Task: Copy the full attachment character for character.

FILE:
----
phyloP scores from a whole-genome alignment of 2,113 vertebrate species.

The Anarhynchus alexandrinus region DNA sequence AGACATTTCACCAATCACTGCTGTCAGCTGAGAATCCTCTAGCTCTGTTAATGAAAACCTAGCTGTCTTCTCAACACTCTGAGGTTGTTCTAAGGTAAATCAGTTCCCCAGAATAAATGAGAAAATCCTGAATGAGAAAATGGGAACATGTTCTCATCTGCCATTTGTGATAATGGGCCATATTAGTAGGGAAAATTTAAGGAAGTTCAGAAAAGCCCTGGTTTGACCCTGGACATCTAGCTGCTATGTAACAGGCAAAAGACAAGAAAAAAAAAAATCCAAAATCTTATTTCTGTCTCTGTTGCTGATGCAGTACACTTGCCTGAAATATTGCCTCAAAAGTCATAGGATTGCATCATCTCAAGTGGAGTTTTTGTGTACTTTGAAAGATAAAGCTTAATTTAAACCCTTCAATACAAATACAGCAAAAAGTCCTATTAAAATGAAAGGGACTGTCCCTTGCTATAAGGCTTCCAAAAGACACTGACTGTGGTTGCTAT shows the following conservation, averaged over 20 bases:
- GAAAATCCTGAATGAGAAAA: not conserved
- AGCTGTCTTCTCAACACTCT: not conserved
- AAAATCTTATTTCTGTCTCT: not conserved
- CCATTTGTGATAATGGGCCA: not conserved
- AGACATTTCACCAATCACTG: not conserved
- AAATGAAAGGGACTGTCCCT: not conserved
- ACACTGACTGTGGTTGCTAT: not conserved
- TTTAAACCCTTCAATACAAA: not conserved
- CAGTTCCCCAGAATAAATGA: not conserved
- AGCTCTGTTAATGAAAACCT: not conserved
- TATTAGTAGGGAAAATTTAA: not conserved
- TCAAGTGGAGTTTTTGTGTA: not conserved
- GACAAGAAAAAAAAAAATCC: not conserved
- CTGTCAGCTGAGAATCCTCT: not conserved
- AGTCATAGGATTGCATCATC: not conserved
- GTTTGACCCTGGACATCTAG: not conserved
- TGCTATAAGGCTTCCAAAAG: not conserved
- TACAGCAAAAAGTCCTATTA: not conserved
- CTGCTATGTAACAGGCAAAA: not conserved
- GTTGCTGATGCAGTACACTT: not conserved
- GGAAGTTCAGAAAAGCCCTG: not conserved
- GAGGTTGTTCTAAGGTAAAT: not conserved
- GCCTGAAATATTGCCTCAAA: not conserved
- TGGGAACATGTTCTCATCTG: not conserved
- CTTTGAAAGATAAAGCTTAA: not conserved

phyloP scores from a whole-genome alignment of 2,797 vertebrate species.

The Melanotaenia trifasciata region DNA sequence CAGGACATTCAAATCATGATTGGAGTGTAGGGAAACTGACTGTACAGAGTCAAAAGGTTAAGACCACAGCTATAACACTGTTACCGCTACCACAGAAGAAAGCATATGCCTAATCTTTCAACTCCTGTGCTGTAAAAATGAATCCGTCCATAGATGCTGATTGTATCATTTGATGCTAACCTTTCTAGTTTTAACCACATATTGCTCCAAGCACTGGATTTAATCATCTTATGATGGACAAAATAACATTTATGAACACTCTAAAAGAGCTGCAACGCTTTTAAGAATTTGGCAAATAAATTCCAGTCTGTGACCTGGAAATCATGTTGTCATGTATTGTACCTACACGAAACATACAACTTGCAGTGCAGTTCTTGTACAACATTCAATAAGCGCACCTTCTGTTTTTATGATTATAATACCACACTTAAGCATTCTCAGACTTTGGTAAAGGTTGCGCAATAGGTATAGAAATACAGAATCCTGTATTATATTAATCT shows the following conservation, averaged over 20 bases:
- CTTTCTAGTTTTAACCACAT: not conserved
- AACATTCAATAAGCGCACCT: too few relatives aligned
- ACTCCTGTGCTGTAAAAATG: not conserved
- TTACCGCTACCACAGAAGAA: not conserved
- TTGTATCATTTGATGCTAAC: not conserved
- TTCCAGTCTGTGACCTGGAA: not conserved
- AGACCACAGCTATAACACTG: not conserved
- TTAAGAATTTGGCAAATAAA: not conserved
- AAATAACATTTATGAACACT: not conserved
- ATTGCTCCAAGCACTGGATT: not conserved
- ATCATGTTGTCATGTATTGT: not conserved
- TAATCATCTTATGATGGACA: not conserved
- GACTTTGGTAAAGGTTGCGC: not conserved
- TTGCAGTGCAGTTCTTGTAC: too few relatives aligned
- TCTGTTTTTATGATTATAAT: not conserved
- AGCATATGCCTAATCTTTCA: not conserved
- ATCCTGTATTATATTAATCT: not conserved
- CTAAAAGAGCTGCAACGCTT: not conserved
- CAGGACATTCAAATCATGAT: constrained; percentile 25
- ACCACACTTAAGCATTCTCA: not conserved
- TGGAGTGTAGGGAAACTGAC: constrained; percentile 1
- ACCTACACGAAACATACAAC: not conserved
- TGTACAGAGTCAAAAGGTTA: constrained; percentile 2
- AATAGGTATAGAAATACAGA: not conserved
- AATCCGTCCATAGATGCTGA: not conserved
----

phyloP scores from a whole-genome alignment of 2,113 vertebrate species.

The Anarhynchus alexandrinus region DNA sequence AGACATTTCACCAATCACTGCTGTCAGCTGAGAATCCTCTAGCTCTGTTAATGAAAACCTAGCTGTCTTCTCAACACTCTGAGGTTGTTCTAAGGTAAATCAGTTCCCCAGAATAAATGAGAAAATCCTGAATGAGAAAATGGGAACATGTTCTCATCTGCCATTTGTGATAATGGGCCATATTAGTAGGGAAAATTTAAGGAAGTTCAGAAAAGCCCTGGTTTGACCCTGGACATCTAGCTGCTATGTAACAGGCAAAAGACAAGAAAAAAAAAAATCCAAAATCTTATTTCTGTCTCTGTTGCTGATGCAGTACACTTGCCTGAAATATTGCCTCAAAAGTCATAGGATTGCATCATCTCAAGTGGAGTTTTTGTGTACTTTGAAAGATAAAGCTTAATTTAAACCCTTCAATACAAATACAGCAAAAAGTCCTATTAAAATGAAAGGGACTGTCCCTTGCTATAAGGCTTCCAAAAGACACTGACTGTGGTTGCTAT shows the following conservation, averaged over 20 bases:
- GAAAATCCTGAATGAGAAAA: not conserved
- AGCTGTCTTCTCAACACTCT: not conserved
- AAAATCTTATTTCTGTCTCT: not conserved
- CCATTTGTGATAATGGGCCA: not conserved
- AGACATTTCACCAATCACTG: not conserved
- AAATGAAAGGGACTGTCCCT: not conserved
- ACACTGACTGTGGTTGCTAT: not conserved
- TTTAAACCCTTCAATACAAA: not conserved
- CAGTTCCCCAGAATAAATGA: not conserved
- AGCTCTGTTAATGAAAACCT: not conserved
- TATTAGTAGGGAAAATTTAA: not conserved
- TCAAGTGGAGTTTTTGTGTA: not conserved
- GACAAGAAAAAAAAAAATCC: not conserved
- CTGTCAGCTGAGAATCCTCT: not conserved
- AGTCATAGGATTGCATCATC: not conserved
- GTTTGACCCTGGACATCTAG: not conserved
- TGCTATAAGGCTTCCAAAAG: not conserved
- TACAGCAAAAAGTCCTATTA: not conserved
- CTGCTATGTAACAGGCAAAA: not conserved
- GTTGCTGATGCAGTACACTT: not conserved
- GGAAGTTCAGAAAAGCCCTG: not conserved
- GAGGTTGTTCTAAGGTAAAT: not conserved
- GCCTGAAATATTGCCTCAAA: not conserved
- TGGGAACATGTTCTCATCTG: not conserved
- CTTTGAAAGATAAAGCTTAA: not conserved

phyloP scores from a whole-genome alignment of 2,797 vertebrate species.

The Melanotaenia trifasciata region DNA sequence CAGGACATTCAAATCATGATTGGAGTGTAGGGAAACTGACTGTACAGAGTCAAAAGGTTAAGACCACAGCTATAACACTGTTACCGCTACCACAGAAGAAAGCATATGCCTAATCTTTCAACTCCTGTGCTGTAAAAATGAATCCGTCCATAGATGCTGATTGTATCATTTGATGCTAACCTTTCTAGTTTTAACCACATATTGCTCCAAGCACTGGATTTAATCATCTTATGATGGACAAAATAACATTTATGAACACTCTAAAAGAGCTGCAACGCTTTTAAGAATTTGGCAAATAAATTCCAGTCTGTGACCTGGAAATCATGTTGTCATGTATTGTACCTACACGAAACATACAACTTGCAGTGCAGTTCTTGTACAACATTCAATAAGCGCACCTTCTGTTTTTATGATTATAATACCACACTTAAGCATTCTCAGACTTTGGTAAAGGTTGCGCAATAGGTATAGAAATACAGAATCCTGTATTATATTAATCT shows the following conservation, averaged over 20 bases:
- CTTTCTAGTTTTAACCACAT: not conserved
- AACATTCAATAAGCGCACCT: too few relatives aligned
- ACTCCTGTGCTGTAAAAATG: not conserved
- TTACCGCTACCACAGAAGAA: not conserved
- TTGTATCATTTGATGCTAAC: not conserved
- TTCCAGTCTGTGACCTGGAA: not conserved
- AGACCACAGCTATAACACTG: not conserved
- TTAAGAATTTGGCAAATAAA: not conserved
- AAATAACATTTATGAACACT: not conserved
- ATTGCTCCAAGCACTGGATT: not conserved
- ATCATGTTGTCATGTATTGT: not conserved
- TAATCATCTTATGATGGACA: not conserved
- GACTTTGGTAAAGGTTGCGC: not conserved
- TTGCAGTGCAGTTCTTGTAC: too few relatives aligned
- TCTGTTTTTATGATTATAAT: not conserved
- AGCATATGCCTAATCTTTCA: not conserved
- ATCCTGTATTATATTAATCT: not conserved
- CTAAAAGAGCTGCAACGCTT: not conserved
- CAGGACATTCAAATCATGAT: constrained; percentile 25
- ACCACACTTAAGCATTCTCA: not conserved
- TGGAGTGTAGGGAAACTGAC: constrained; percentile 1
- ACCTACACGAAACATACAAC: not conserved
- TGTACAGAGTCAAAAGGTTA: constrained; percentile 2
- AATAGGTATAGAAATACAGA: not conserved
- AATCCGTCCATAGATGCTGA: not conserved